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September 15, 2023

Understanding Schema Formats in Ruby on Rails: SQL vs. Ruby

Jesse House



Senior Software Engineer
Prescott, AZ

In Ruby on Rails applications the schema.rb file acts as a representation of your database schema in Ruby code.
It provides a concise and human-readable way to define the structure of your database tables, columns, indexes, and constraints using Ruby DSL (Domain-Specific Language) statements.

The schema.rb file is updated whenever you run database migrations (`bin/rails db:migrate`).
Rails inspects the database after each migration and updates schema.rb to reflect the current state of the schema.

When you create a new database or reset an existing one, Rails uses the schema.rb file to recreate the database structure. You may find yourself rebuilding your development or test databases often, which can be done using commands like:

- `bin/rails db:setup` or `bin/rails db:reset`
- or specifing each step: `bin/rails db:drop db:create db:schema:load db:seed`

## Schema formats

By default Rails applications use the `:ruby` schema format and save your schema to `db/schema.rb`.
This format is database-agnostic, meaning you can use it for PostgreSQL, MySQL, and more.

The `:sql` schema format, on the other hand, is database-specific and saves your schema to `db/structure.sql`.
Rails will shell out to database specific tools to generate the file; for PostgreSQL, it will use `pg_dump`.

## Configuring the schema format

If you want to use the `:sql` format, add this line to your `config/application.rb` file:

config.active_record.schema_format = :sql

## Why Use the SQL Format?

While the `:ruby` format will meet the needs of most applications,
you should use the `:sql` format if your database includes views, triggers, or other objects not supported by the `:ruby` schema.
For example, if you need to grant read access to a reporting system while excluding certain columns or data from being read, you might need to introduce database views instead of granting `SELECT` permissions to the tables directly. Here's a contrived example that hides a column in the `users` table (`super_secret`) and never returns the admin user:

CREATE VIEW public.user_reporting_view AS
 FROM public.users
 WHERE <> '';

If you were using the `:ruby` format and rebuilt the database the view would not exist

bin/rails db:drop db:create db:schema:load db:seed

psql $DATABASE_URL -c "select * from user_reporting_view limit 1;"

   ERROR:  relation "user_reporting_view" does not exist
   LINE 1: select * from user_reporting_view limit 1;

Using the `:sql` format ensures that database objects will be created:

bin/rails db:drop db:create db:schema:load db:seed

psql $DATABASE_URL -c "select * from user_reporting_view limit 1;"

id | name |      email      |         created_at         |         updated_at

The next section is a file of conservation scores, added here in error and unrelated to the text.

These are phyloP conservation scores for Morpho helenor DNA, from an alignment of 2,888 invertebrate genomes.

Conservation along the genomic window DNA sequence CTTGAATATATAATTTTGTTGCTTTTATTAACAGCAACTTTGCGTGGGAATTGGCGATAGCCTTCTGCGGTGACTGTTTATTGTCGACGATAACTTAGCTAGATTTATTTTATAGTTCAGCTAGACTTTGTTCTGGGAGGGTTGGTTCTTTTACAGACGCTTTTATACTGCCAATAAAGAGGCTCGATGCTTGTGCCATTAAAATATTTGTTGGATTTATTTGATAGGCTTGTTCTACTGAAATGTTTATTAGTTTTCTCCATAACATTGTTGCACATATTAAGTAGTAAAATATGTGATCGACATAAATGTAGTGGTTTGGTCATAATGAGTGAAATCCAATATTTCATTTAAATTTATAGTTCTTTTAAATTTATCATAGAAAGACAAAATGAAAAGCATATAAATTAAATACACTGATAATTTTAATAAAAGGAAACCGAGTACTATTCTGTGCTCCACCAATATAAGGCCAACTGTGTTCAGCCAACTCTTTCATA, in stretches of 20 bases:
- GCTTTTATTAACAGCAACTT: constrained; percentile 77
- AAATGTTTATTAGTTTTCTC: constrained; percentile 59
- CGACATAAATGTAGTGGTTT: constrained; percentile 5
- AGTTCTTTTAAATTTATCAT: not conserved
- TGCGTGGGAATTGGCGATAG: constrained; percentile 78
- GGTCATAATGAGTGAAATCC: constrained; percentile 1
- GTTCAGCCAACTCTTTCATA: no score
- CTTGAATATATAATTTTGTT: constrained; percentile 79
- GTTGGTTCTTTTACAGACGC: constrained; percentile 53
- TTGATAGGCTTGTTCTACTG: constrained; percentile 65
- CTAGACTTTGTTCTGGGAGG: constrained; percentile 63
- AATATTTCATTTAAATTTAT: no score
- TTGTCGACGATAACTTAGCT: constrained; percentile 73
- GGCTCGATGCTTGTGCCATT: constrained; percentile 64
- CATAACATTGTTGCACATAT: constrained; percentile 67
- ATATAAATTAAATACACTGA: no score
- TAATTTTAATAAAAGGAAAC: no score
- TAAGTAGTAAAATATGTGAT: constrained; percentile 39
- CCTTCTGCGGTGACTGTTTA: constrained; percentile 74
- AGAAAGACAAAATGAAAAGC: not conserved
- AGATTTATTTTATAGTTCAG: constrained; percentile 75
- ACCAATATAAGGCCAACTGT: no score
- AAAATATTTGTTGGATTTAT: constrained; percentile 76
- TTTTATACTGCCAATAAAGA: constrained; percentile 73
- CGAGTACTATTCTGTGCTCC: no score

1 | FOO  | | 2023-09-12 21:19:23.104644 | 2023-09-12 21:19:23.104644
(1 row)

Note: If you're rebuilding your database from the migration files instead of the schema, the format you choose won't matter as the database views will be created from the migrations.

## Issues with the SQL Format

Rails will run `pg_dump` to generate the structure file every time you run migrations. This can result in errors if the major version of `pg_dump` differs from the database server's major version of PostgreSQL. For example:

pg_dump: error: server version: 15.4 (Debian 15.4-1.pgdg120+1); pg_dump version: 14.1
pg_dump: error: aborting because of server version mismatch
rails aborted!
failed to execute:
pg_dump --schema-only --no-privileges --no-owner --file ./db/structure.sql db_development

Please check the output above for any errors and make sure that `pg_dump` is installed in your PATH and has proper permissions.

Tasks: TOP => db:schema:dump
(See full trace by running task with --trace)

This issue might occur in development if your PostgreSQL server is running in a Docker container with a different database version than your local `pg_dump` version.

## `db:schema:load` vs `db:structure:load`

In older versions of Rails you would need to use specific load tasks depending on the format:

- For the `:ruby` format, you'd use `bin/rails db:schema:load`
- For the `:sql` format, you'd use `bin/rails db:structure:load`

However, for versions `6.1.x` and higher, you should always use `bin/rails db:schema:load` for both formats.

## Conclusion

In the world of Ruby on Rails, managing your database schema is a critical aspect of application development. Understanding the key differences between the `:ruby` and `:sql` schema formats can greatly impact how you handle your database structure.

The `:ruby` schema format, being database-agnostic and the default choice, works perfectly for most applications. It provides an elegant, Ruby-based representation of your schema and supports a wide range of use cases.

On the other hand, the `:sql` schema format is your go-to option when your database requirements become more complex. If your application incorporates database views, triggers, or any other database-specific objects, `:sql` offers the flexibility you need. It ensures that every database object, including those not covered by the `:ruby` schema, is properly created.

Remember, your choice between these schema formats should align with your project's specific needs and goals. Consider your database's complexity, external integrations, and long-term maintenance when making this decision.

## Resources

- Sample code can be found at:

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